Twin Astronauts Study Finds That Certain Gut “Bugs” Occur in Space

Turek reported his team’s preliminary research results at NASA’s Human Research Program’s annual Investigators’ Workshop, held last week in Galveston, Texas. This was the first meeting where the researchers with the 10 Twins Study teams, which are looking at different aspects of the twins’ physiology, could share their data with each other.

“We were very excited to learn what the other teams have discovered and to start thinking about how it fits with our findings,” Vitaterna said. “This is a big milestone — we now know things we didn’t know before.”

The Northwestern study is unique: The researchers are comparing the effect of living in zero gravity for a year on a human’s gut microbiota — the ‘bugs’ found naturally in the gastrointestinal tract (GI) to aid digestion — with the normal fluctuations in these populations over the same time period in an on-Earth identical twin.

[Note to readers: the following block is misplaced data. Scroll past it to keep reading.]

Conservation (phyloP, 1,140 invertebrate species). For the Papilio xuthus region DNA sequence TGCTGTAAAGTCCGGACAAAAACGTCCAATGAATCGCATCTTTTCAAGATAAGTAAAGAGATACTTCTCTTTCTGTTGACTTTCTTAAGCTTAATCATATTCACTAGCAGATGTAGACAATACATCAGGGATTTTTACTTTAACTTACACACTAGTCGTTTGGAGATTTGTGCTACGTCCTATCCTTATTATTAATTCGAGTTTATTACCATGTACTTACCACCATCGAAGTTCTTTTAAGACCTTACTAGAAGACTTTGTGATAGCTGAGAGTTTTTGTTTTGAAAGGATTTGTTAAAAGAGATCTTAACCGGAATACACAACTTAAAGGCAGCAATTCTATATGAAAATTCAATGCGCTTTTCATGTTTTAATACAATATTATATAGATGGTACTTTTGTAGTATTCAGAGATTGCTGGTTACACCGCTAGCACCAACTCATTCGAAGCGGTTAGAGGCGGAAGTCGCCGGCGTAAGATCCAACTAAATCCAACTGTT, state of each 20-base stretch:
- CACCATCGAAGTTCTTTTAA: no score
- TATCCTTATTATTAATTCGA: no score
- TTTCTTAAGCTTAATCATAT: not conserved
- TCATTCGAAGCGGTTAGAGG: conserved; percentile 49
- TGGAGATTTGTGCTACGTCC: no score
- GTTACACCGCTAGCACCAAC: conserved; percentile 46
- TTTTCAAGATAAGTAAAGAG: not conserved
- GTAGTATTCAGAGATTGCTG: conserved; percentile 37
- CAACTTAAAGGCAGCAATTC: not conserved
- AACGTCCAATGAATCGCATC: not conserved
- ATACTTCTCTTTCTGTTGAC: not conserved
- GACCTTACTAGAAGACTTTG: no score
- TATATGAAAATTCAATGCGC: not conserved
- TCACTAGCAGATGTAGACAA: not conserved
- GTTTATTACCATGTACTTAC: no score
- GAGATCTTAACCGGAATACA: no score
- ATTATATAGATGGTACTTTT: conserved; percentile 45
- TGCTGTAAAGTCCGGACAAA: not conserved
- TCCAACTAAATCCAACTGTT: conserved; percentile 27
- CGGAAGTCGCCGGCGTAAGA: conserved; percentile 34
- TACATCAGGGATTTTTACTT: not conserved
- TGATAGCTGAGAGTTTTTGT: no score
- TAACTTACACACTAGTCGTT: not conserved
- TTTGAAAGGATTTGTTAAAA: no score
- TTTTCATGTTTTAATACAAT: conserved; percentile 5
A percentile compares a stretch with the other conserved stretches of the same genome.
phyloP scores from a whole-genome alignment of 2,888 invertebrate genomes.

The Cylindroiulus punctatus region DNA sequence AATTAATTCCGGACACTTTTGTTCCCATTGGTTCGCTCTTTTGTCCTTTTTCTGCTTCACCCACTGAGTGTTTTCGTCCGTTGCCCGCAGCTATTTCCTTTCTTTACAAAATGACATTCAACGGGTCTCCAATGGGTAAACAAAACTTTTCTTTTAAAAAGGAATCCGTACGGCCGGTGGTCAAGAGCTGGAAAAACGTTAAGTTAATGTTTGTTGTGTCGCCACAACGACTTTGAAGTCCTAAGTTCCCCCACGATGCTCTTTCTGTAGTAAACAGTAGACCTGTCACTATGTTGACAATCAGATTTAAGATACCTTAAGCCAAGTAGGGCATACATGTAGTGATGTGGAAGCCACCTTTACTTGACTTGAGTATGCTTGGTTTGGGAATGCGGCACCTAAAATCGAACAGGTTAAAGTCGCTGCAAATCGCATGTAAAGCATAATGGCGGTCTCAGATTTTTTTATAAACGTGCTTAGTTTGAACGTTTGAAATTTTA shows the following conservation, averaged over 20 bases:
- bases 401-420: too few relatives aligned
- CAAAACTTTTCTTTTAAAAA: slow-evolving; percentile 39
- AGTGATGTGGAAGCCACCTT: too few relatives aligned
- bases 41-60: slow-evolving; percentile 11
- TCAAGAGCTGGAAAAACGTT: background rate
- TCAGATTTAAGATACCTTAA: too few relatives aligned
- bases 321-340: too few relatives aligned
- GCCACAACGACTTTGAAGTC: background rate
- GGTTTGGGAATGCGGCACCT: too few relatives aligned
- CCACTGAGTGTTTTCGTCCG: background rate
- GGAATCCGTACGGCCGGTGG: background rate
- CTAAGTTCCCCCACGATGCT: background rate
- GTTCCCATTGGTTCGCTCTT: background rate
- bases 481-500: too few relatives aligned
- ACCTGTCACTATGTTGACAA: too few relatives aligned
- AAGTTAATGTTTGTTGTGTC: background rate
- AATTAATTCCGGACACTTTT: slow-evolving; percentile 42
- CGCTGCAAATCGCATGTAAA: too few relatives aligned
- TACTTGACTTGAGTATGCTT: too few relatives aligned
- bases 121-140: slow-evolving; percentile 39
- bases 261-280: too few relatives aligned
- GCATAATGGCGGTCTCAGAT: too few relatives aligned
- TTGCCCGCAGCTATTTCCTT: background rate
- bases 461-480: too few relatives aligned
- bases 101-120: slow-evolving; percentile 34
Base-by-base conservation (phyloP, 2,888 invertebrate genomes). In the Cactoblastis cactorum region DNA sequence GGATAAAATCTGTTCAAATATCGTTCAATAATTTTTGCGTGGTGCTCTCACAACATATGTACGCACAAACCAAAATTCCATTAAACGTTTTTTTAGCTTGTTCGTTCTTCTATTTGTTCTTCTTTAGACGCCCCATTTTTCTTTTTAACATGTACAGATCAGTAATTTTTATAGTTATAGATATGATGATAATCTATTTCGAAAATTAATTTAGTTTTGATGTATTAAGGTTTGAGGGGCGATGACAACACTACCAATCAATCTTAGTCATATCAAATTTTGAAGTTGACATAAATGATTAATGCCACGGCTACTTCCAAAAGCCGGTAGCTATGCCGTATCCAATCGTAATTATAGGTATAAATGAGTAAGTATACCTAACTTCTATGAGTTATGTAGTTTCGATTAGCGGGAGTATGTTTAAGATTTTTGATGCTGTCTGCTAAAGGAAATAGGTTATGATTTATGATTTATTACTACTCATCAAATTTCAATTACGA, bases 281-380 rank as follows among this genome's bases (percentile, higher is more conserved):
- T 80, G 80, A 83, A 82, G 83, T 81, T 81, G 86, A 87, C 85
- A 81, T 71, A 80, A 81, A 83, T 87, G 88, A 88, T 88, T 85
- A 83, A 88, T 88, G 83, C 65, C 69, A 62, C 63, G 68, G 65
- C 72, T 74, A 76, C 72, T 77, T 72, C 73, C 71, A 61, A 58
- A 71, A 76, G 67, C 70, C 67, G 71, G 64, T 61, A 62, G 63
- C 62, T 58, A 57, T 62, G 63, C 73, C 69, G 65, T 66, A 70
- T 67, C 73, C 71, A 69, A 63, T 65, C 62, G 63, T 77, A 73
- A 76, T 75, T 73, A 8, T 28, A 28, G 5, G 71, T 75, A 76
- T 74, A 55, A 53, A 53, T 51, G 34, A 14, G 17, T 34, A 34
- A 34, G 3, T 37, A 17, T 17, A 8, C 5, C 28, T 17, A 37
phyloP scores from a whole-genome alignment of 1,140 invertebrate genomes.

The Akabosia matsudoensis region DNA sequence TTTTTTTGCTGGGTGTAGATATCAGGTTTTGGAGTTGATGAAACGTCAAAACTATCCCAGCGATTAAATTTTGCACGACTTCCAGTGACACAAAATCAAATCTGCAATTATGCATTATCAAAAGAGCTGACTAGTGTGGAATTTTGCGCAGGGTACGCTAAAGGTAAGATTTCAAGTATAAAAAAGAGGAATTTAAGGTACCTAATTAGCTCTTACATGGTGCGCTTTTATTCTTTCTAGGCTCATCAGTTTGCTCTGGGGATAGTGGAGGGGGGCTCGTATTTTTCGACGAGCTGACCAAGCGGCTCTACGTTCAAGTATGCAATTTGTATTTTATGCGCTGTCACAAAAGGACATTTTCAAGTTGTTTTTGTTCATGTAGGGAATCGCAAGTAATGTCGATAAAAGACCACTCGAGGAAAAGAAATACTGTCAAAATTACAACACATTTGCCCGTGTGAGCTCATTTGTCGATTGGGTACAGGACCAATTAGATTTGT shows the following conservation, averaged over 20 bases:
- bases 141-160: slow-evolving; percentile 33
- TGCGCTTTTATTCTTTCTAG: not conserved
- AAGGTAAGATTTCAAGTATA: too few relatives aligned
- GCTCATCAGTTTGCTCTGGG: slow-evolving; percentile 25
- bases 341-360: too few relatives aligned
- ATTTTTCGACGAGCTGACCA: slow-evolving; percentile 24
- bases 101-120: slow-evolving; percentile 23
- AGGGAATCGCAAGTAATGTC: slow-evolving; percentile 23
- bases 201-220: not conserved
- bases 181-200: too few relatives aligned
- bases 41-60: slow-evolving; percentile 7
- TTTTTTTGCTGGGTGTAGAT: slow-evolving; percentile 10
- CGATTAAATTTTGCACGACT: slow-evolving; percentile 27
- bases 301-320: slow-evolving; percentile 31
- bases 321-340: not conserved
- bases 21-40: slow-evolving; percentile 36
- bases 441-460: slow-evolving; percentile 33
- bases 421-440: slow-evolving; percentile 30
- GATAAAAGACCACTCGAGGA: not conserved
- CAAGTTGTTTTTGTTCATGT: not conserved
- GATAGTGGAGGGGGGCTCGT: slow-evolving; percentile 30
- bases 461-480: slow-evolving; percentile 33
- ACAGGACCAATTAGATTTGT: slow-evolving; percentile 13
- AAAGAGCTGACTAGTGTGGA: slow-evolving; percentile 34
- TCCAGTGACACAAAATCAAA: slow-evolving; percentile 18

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Key team findings:
Shift in bacteria balance
There was a shift in the balance between the two dominant groups of bacteria (Firmicutes and Bacteroidetes) in Scott Kelly’s GI tract when he was in space. The balance returned to pre-flight levels when Scott Kelly returned to Earth.

Bacterial fluctuations
Fluctuations in the same bacterial groups were seen in Mark Kelly, the control on Earth, but the fluctuations were not as great as those seen in Scott Kelly in space.

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Differences in internal populations
Differences in the viral, bacterial and fungal populations between Scott Kelly and Mark Kelly were pronounced at all time points; however, this was expected when comparing different individuals, even identical twins.

Change in gut microbes
The surprise finding was that a change in the diversity of gut microbes (the number of different species) was not observed in Scott Kelly while in space.

The researchers cautioned that the findings are preliminary and that they have not had a chance to dig deeply to figure out what the data mean.

“This will happen in the coming months when we look at our findings in the context of what the other teams are finding,” Vitaterna said. “Right now, we do not see anything alarming or scary — the Kelly twins seem to have healthy gut microbiomes.”